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How to spike or fake spike in Madden 22, and why you should

Clock management is the most crucial aspect of game-winning drives in the NFL and Madden 22. Knowing when to hurry up and run a play or spike the ball means the difference between winning and losing, especially when you’re out of time outs. So, how do you spike the ball in Madden 22, what does it do, and when should you run a fake spike instead?

Why spike the ball?

A player with a ball in Madden 22.

You’ve seen QBs do it on TV time and time again. The clock is winding down at the end of the game, and the offensive needs to drive downfield to win the game. However, the clock keeps running when the ball carrier gets tackled in-bounds. If the offense is out of time outs, they’ll waste crucial seconds calling a play and running up to the line of scrimmage. This is why you’ll see players run out of bounds or catch passes along the sideline. The QB’s other option is to spike the ball, which counts as an incomplete pass, to stop the clock. While spiking the ball will cost them a down, these situations are fourth-down territory anyway.

When you find yourself mounting a game-winning drive in Madden 22, spike the ball after getting tackled in-bounds to stop the clock and breathe between plays. Stopping the clock allows you to pick a new play or formation without worrying about wasting time.

To spike the ball in Madden 22, hold the Circle button (PlayStation) or B (Xbox) after you’ve been tackled in-bounds. This hurries the offense to the line of scrimmage, and the QB will spike the ball when you snap it.

How to run a fake spike in Madden 22

The offense calls a fake spike in Madden 22.

To run a fake spike in Madden 22, you can select it from the Play Selection menu under the clock management formation. However, this method is not ideal because it wastes time at the end of the game. Instead, hold the Spike button to run a real spike and then audible to a fake spike the same way you’d audible to any other play.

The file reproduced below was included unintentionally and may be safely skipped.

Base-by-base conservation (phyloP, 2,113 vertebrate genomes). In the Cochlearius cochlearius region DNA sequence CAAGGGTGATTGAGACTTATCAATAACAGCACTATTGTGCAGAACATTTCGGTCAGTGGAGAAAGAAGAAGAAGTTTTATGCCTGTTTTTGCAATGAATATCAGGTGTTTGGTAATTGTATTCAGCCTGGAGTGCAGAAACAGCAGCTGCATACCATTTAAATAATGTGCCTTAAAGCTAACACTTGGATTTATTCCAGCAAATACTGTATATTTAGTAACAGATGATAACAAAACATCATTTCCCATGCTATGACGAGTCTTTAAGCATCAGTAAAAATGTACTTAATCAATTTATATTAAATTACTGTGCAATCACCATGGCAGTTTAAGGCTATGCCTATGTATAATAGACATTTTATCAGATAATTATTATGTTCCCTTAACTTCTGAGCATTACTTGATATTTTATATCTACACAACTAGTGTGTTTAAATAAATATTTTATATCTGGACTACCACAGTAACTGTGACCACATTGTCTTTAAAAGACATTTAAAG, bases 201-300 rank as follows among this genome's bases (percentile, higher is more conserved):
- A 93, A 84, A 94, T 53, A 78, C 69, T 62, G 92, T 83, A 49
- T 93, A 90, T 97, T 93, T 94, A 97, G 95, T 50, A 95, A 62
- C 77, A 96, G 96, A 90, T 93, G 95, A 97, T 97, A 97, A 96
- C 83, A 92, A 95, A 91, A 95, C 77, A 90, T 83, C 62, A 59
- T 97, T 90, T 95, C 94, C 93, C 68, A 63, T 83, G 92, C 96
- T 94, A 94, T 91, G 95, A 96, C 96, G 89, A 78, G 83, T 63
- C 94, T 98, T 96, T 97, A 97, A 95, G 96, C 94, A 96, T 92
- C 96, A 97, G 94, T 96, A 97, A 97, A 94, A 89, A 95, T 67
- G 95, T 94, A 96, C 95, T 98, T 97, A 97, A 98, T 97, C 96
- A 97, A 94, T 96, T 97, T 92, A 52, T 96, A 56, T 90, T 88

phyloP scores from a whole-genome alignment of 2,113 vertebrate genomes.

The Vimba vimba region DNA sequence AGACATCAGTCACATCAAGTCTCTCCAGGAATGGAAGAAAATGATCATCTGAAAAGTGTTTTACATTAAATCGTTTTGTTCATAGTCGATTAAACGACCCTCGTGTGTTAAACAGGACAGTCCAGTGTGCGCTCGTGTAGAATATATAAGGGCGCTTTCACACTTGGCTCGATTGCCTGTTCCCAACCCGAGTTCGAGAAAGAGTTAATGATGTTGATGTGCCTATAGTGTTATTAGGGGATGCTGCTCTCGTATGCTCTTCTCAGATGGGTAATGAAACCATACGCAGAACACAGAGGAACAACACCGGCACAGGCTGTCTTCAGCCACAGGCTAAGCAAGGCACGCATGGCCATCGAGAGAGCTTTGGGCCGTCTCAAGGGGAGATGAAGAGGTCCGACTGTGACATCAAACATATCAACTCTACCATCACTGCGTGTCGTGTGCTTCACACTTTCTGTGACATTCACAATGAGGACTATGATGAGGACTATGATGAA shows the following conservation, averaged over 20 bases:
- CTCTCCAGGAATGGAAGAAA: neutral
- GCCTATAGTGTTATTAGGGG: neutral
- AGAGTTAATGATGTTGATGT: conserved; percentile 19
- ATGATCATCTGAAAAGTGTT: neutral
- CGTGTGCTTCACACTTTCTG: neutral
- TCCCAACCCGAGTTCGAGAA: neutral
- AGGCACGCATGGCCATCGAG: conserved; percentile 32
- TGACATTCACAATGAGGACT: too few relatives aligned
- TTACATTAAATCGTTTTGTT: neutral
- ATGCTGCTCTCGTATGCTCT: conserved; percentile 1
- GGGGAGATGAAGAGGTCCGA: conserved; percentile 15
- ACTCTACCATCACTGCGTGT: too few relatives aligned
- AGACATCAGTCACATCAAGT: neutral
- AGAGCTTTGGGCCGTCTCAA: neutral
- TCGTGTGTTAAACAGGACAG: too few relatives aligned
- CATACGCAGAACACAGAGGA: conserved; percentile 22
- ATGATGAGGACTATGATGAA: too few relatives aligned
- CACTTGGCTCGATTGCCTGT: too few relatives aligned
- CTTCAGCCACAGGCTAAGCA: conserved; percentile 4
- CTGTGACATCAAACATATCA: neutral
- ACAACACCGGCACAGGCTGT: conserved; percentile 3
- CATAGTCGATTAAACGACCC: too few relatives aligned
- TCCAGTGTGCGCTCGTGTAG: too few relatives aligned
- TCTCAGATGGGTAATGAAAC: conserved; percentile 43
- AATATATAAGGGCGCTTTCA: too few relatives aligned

You’ll have a few options for fake spike plays. However, changing to a fake spike is a dead giveaway. Why? Because the QB signals to the WRs that he’s calling a fake spike, and they’ll adjust themselves on the line. Unless your opponent isn’t paying attention, they’ll see the fake spike coming. You’re also only given three receivers on a fake spike, and you can’t hot route them.

Spike versus hurry up

When should you opt to spike the ball versus running another play? (This is assuming you’re out of time outs.) For starters, always spike the ball after hitting a big play down-field that ends in bounds. It’s also wise to spike the ball after completing a first-down catch that ends in-bounds. Because it’s four-down territory, you’ll want to reset the offense with a new formation and fresh personnel. Running the hurry-up offense tires out your players and leads to mistakes, fumbles, and sacks.

However, if a play ends in-bounds and doesn’t result in a first-down, run the hurry-up offense and throw another pass. Basically, spike the ball on first down when the clock is running. Otherwise, call a play. Recognizing situational football is one of many tips and tricks you should keep in your arsenal.

If you insist on fake spiking, do so after you’ve established a sort of rhythm. Perhaps fake it on the third spike and take a shot toward the end zone, catching the defense off guard.

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